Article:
Female Founders Forum: Future Leaders

A week is a long time in politics and this one will surely pass more slowly than most. My hope is that the Female Founders Forum quarterly newsletter can offer a welcome respite and encouragement on the state of (female) entrepreneurship here in Britain.

We are just a few weeks from the launch of our new Female Founders Forum report. To jog the memory on how we are trying to shape policy to ensure more women-led businesses can start and scale, look no further than our two previous reports. Untapped Unicorns was one of the first studies to shine a spotlight on the gender funding gap – which is now getting the attention it deserves – and was quoted in the HM Treasury review into female entrepreneurship earlier this year. Mentoring Matters addressed access to role models and mentors – both deemed vital to ensuring more women start and scale businesses. This year we are turning attention towards leadership – building a culture, managing crises, and when scaling a business.

Our most exciting news from the last few months is the addition of fantastic new members to the FFF.

– Mums in Technology Founder June Angelides is one of the most influential women in tech. She is chair of The Future Skills Programme, a founding Ambassador of the FiftyFiftyPledge, and a VC at Samos Investments.
– Tania Boler, co-founder of Elvie, is restoring pelvic floors and giving women the confidence to pump in public. Any concerns femtech founders may have that VCs won’t invest in female-focused firms can look no further for inspiration.
– Erika Brodnock is founder of Karisma Kidz, multi-award winning entrepreneur, Sky News parenting expert and NED at Fundamentally Children.
– Alex Daly is on the coalface, leading the industry taskforce charged with implementing the Rose Review, mentoring five other women, sitting on the APPG for Women and Enterprise, all while running AA Advisors.
– Julia Elliott Brown is taking a practical approach to ensuring women-led businesses get the finance they need to scale with her second business, Enter The Arena.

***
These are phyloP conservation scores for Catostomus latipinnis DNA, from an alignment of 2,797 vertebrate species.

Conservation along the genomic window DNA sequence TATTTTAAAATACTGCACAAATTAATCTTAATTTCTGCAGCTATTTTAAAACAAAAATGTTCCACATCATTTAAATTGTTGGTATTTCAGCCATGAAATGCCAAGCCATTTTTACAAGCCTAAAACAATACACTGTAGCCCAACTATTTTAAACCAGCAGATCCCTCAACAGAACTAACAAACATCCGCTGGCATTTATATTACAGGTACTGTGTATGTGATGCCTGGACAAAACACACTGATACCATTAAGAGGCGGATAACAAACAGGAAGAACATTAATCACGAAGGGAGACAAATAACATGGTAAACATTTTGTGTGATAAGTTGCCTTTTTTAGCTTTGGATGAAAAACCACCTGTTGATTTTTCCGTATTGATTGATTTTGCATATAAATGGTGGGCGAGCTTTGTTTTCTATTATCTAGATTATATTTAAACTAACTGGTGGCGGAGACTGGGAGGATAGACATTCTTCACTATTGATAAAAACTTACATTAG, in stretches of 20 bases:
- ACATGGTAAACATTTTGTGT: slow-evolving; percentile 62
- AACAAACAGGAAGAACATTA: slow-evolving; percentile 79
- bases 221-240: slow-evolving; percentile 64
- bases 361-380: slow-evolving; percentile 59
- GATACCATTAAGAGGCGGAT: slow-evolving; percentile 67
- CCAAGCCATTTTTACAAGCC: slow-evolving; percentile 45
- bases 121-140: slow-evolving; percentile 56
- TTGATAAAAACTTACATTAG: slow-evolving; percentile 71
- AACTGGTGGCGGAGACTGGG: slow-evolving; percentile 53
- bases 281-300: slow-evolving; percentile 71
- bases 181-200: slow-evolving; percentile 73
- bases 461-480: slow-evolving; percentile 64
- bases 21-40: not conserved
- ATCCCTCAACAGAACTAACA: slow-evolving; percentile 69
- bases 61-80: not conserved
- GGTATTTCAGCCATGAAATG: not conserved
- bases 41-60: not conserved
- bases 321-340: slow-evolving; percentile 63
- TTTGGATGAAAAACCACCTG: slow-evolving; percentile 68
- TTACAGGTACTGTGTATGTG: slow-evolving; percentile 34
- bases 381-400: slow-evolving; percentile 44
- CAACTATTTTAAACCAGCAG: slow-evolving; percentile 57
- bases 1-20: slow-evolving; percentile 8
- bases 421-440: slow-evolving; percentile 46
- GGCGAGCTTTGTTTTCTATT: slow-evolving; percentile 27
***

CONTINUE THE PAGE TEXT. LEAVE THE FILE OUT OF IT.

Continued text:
– Annabel Karmel is helping mothers across the nation nourish their children with her extensive range of cookbooks, foods and recipes. 
– Mumsnet founder Justine Roberts CBE surely needs no introduction.

Since our last email, we have also held roundtables across the country, written articles for national media, and banged the drum for female entrepreneurship at external events. Here’s what you may have missed.

May. The ONS released figures showing that the UK has more women in work than ever before. Now 71% of women are in work, compared to 65% in 2010 (though part of the leap can be accounted for by changes in the women’s pension age). 

June. Japan’s Labour minister was widely ridiculed for declaring that it is “necessary and reasonable” that women wear heels in the workplace. In Switzerland, thousands of women protested against the slow pace of correcting inequalities between the sexes. More positively, here in the UK it was found that more women than ever are at the top of UK companies. Statistics released by the government commissioned Hampton-Alexander review found that as of 1st June, 32.1% of FTSE100 board positions were held by women. 

July. We held three roundtables centred around gender-specific issues in entrepreneurship. Our Female Founders Forum roundtable in Edinburgh addressed leadership challenges. A roundtable with Virginie Charles-Dear addressed the funding gap. (Charles-Dear is founder of toucanBox, one of the UK’s top 100 fastest-growing businesses.) And, we held an event in Parliament with the Rail Delivery Group to discuss rail fare reform, that would reduce exorbitant rail fares for female founders working flexibly. Baroness Kramer, member of the APPG for Entrepreneurship, was keynote speaker, and I wrote about the gender commuting gap for the Telegraph. If you would like to get involved in the campaign for fair fares, do get in touch.

The month also saw a seismic shift in interest in women’s football. A record billion viewers tuned in, suggesting the gender imbalance can still be redressed. With the sponsorship received and increasing fan numbers, the Barclays FA Women’s Super League is set for a big year. 

August. The Entrepreneurs Network released Future Founders: Understanding the Next Generation Entrepreneurs, which found that while 57% of young people cannot name an entrepreneur who inspires them, 85% of those who can list a man. The most commonly-named female founder was Kylie Jenner. While her success in a competitive industry is commendable, I wrote for the Telegraph that we need more diverse role models to inspire the next generation. We found that while Generation Z men and women have thought about starting businesses at similar rates, men are almost twice as likely to have started one (11% to 6%). 

And the release of GCSE results was cause for celebration. Not only did over 800 students receive 9s across the board, but the data show that boys and girls are shunning subjects traditionally associated with their gender. There was a 14% increase in the number of girls studying computing, and they are performing better in STEM subjects than historically. The number of female students taking A-level exams in sciences overtook males for the first time ever this year.

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